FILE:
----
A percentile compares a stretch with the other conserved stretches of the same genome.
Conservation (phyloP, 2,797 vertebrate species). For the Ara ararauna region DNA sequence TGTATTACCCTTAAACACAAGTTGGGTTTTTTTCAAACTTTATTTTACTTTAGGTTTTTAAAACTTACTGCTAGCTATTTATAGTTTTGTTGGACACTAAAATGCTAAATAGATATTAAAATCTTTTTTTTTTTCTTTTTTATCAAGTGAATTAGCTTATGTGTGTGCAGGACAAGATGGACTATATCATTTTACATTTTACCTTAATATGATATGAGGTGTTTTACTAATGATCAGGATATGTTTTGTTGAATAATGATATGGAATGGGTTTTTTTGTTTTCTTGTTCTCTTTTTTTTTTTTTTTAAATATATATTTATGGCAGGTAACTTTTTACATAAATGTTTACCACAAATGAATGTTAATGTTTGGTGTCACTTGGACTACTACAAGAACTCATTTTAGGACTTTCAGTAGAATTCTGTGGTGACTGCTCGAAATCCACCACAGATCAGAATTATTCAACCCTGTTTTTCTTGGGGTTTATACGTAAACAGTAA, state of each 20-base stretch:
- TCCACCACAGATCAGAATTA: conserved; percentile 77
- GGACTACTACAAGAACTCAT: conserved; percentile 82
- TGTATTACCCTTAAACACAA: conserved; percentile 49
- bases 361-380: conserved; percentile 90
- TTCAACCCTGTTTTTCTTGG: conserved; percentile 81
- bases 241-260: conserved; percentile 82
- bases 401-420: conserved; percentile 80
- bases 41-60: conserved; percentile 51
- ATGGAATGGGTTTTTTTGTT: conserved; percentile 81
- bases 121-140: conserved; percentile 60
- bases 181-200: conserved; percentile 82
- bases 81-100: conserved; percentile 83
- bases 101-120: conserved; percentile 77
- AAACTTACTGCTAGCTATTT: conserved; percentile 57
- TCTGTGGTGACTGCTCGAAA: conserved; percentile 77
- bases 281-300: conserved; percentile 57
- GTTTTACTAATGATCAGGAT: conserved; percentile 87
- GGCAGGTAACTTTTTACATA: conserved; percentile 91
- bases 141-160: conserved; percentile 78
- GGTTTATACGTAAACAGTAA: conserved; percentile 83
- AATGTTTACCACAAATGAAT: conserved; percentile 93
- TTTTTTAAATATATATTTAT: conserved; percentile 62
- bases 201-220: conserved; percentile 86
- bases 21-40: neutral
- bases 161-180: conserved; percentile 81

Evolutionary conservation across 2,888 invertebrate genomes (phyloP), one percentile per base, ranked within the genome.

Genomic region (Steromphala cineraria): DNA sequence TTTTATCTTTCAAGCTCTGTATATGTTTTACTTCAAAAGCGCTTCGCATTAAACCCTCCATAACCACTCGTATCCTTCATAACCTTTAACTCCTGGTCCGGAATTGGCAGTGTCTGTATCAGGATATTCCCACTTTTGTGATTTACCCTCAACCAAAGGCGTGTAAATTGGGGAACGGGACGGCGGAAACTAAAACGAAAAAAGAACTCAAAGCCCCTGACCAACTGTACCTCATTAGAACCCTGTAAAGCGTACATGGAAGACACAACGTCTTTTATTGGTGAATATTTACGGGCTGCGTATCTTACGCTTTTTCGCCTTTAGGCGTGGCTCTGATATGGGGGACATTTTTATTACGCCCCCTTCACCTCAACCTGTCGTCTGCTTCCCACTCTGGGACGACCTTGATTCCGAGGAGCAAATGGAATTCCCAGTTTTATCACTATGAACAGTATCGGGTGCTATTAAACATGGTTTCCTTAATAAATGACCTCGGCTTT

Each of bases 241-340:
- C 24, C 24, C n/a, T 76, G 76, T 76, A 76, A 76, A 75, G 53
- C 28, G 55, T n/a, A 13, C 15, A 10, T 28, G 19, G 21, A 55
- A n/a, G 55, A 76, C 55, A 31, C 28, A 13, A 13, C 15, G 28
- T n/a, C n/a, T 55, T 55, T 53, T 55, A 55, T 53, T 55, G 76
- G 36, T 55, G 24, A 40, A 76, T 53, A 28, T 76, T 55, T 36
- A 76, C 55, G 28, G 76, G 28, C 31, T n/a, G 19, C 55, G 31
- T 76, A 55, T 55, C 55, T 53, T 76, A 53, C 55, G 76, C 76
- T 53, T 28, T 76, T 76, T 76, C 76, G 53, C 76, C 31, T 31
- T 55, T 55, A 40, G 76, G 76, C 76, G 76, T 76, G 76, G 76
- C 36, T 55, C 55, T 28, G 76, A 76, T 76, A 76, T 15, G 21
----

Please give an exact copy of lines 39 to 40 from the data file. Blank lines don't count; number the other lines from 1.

- T 55, T 55, A 40, G 76, G 76, C 76, G 76, T 76, G 76, G 76
- C 36, T 55, C 55, T 28, G 76, A 76, T 76, A 76, T 15, G 21